Future likely to be human – despite AI
Monday, 17 February 2020
By Alison McRae, Senior Director Glasgow Chamber of Commerce
Did you know that 60% of the jobs we’ll be doing in the next 10 years haven’t yet been invented? Let’s pause for a moment and reflect on that.
The world is changing so rapidly, with technology and societal shifts coming thick and fast. We are having to consider the potential impacts of artificial intelligence (AI), the Internet of Things, mobile & Cloud and of course automation, all of which raises concerns about great tranches of current jobs being redundant.
Alongside this we have an ageing workforce with significant global population growth trends and the impacts and consequences of the climate emergency, to call out just a few more of the significant factors influencing this global shift.
All of this means that understanding the potential job market, and anticipating what it could be, is becoming increasingly more important and challenging.
That’s why our Scottish Government-funded Developing Young Workforce (DYW) Glasgow team at Glasgow Chamber recently partnered with DYW Lanarkshire & East Dunbartonshire and Glasgow Science Centre alongside Skills Development Scotland, Glasgow City Council and SQA to host Scotland’s Biggest Parents’ Evening.
The theme was #jobsofthefuture, aimed at demonstrating what types of skills, qualifications and experience young people will need to succeed in this ever-changing landscape.
As our ambition to bridge the gaps between industry and education continues, it has become much more apparent that there is a fundamental need to influence the influencers - the parents and carers of our young people.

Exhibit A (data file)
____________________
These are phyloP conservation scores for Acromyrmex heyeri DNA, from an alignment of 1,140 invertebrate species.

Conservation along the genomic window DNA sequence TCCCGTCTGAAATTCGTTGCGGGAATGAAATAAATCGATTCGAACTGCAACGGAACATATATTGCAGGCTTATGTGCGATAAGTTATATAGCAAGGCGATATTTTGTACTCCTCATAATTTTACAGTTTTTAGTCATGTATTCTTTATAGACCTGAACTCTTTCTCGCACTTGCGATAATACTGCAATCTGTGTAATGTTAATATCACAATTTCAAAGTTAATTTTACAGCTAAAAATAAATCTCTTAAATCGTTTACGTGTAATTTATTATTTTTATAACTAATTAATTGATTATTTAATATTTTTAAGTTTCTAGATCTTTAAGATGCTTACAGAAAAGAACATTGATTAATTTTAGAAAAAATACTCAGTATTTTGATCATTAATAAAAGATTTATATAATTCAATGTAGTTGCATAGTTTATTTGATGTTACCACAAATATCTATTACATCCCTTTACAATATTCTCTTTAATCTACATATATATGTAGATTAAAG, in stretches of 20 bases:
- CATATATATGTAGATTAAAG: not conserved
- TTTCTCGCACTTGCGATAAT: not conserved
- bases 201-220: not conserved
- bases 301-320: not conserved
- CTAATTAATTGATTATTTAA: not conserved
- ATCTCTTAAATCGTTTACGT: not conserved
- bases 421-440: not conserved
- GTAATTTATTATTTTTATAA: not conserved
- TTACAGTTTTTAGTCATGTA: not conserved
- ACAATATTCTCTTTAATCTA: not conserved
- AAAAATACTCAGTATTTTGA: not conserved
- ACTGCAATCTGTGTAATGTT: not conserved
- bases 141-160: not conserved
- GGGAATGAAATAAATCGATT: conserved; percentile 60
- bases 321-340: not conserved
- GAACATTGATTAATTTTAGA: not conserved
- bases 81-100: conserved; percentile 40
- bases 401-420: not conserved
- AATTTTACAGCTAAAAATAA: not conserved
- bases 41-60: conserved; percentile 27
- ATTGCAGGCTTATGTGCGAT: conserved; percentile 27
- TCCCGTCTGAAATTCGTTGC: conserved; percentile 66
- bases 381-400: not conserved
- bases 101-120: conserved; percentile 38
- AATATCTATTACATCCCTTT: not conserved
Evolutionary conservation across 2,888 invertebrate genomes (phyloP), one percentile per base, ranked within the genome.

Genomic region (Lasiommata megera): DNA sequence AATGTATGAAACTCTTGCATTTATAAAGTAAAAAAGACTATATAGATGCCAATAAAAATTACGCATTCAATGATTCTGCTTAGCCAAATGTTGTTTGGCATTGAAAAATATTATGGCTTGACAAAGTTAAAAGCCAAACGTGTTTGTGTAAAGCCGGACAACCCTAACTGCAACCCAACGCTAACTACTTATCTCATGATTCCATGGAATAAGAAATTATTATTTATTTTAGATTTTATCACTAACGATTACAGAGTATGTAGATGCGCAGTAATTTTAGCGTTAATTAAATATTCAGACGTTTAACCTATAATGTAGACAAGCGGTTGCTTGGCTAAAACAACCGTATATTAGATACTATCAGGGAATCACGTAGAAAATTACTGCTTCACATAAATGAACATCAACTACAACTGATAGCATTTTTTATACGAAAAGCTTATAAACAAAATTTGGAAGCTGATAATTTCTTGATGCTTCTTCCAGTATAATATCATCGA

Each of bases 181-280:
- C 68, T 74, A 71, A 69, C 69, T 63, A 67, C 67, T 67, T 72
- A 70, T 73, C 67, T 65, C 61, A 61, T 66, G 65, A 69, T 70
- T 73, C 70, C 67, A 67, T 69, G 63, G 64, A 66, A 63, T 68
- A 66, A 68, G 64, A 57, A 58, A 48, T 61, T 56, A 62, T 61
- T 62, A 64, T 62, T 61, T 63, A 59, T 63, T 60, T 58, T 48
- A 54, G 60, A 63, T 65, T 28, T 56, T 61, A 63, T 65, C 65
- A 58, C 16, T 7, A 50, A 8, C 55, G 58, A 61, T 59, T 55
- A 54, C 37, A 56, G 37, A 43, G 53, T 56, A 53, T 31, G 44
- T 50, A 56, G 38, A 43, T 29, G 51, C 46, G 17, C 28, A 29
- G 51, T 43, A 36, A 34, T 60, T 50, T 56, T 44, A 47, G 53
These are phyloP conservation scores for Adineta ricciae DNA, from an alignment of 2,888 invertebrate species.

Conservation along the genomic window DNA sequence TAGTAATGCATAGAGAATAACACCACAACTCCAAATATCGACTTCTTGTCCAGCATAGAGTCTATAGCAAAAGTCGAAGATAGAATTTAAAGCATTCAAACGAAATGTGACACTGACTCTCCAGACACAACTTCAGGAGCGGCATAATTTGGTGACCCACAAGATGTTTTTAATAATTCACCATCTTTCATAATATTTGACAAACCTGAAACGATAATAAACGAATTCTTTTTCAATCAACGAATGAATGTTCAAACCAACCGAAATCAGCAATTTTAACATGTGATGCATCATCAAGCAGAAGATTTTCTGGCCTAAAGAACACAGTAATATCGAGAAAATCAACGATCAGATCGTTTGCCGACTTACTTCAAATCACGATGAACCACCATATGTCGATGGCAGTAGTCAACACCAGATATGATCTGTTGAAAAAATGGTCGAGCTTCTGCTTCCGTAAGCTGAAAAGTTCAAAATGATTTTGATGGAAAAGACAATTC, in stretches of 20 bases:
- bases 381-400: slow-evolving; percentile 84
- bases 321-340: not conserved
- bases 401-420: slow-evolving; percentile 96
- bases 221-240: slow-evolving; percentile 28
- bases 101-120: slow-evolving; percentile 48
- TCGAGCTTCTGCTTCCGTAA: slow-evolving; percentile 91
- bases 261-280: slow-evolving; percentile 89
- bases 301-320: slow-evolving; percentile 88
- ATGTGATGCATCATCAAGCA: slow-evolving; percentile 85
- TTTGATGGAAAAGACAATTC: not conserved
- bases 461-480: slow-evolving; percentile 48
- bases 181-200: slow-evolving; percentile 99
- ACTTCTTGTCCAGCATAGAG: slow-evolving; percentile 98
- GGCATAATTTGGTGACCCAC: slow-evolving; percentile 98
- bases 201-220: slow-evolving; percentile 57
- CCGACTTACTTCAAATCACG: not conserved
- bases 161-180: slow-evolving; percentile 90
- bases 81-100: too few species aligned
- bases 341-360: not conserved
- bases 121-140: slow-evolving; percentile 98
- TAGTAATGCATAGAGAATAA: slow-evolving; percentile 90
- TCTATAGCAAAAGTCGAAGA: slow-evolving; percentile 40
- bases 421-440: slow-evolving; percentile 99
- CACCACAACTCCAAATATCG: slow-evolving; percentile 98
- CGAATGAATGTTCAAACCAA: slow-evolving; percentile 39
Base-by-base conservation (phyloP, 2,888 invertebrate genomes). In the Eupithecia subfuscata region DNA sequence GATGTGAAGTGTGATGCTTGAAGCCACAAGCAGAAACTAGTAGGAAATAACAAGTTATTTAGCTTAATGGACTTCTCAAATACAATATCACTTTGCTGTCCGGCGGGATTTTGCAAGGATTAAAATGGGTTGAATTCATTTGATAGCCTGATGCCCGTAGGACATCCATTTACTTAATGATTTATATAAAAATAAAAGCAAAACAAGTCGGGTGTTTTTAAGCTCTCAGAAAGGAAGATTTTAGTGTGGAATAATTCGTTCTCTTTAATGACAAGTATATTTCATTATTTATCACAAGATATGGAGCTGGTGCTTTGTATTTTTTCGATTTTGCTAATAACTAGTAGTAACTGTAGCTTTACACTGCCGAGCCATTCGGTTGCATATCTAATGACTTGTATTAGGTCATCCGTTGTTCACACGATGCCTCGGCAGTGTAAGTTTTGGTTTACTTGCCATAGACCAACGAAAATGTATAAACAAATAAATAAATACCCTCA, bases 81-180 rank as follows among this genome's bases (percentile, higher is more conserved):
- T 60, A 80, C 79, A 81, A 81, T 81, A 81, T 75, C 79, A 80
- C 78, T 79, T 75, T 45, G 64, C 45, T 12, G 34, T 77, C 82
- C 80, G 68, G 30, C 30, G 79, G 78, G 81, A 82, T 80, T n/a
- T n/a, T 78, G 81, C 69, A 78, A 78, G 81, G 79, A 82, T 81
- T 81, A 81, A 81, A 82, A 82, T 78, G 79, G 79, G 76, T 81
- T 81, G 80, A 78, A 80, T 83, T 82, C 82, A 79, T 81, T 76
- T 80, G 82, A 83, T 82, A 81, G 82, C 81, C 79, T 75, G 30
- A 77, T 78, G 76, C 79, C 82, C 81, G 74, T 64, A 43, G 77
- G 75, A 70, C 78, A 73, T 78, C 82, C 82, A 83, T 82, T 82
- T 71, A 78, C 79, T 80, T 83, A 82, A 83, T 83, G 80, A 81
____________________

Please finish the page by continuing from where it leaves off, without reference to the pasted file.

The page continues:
In addition to the partners mentioned, over 30 businesses came to the Science Centre to share their knowledge about their own future jobs to 400 parents, carers and young people.
Dr Stephen Breslin, Science Centre CEO, gave a keynote speech launching STEM Futures and outlining the range of opportunities across sectors such as construction, maritime, aviation, technology and healthcare science - saying that we are going to see over 25,000 jobs, utilising science, technology, engineering and maths, emerging in the next five years in the Glasgow City Region alone.
The evening involved the BBC, STV, ScottishPower, City of Glasgow College, Virgin Money, PWC, Marriot Hotel Group, SEC and the NHS with Turning Point Scotland and many others taking part in an interactive market hub, engaging and exchanging information with the audience.
There was also a series of ‘a conversation with’ sessions with companies such as Arnold Clark and Barclays, with McTaggart Construction sharing information about many emerging roles with good salary prospects in areas such as prefabrication, wireless technology and 3D printing.
Perhaps the most comforting aspect of the evening was that despite the changes and developments coming our way in areas like AI and automation, what was emphasised was that even with all these shifts and trends the future is still likely to be human.
Whilst AI and automation will have an impact, skills such as social intelligence, curiosity and critical thinking alongside adaptive resilience will all be key assets for these emerging jobs of the future - with many new roles likely to be high-end with strong earning potential.
What came out of the event was that raising awareness of the opportunities with the influencers attending can only help the next generation to make better informed choices as they find their path in life.
Over 90% of those attending agreed they were now more aware of routes into jobs, particularly through apprenticeships, with 100% saying they now felt better armed to discuss career options with their children.
Suffice to say that with those scores on the doors, I think we will be seeing a lot more of this kind of engagement happening in the future.
This article first appeared in Glasgow Chamber’s weekly column in Herald Business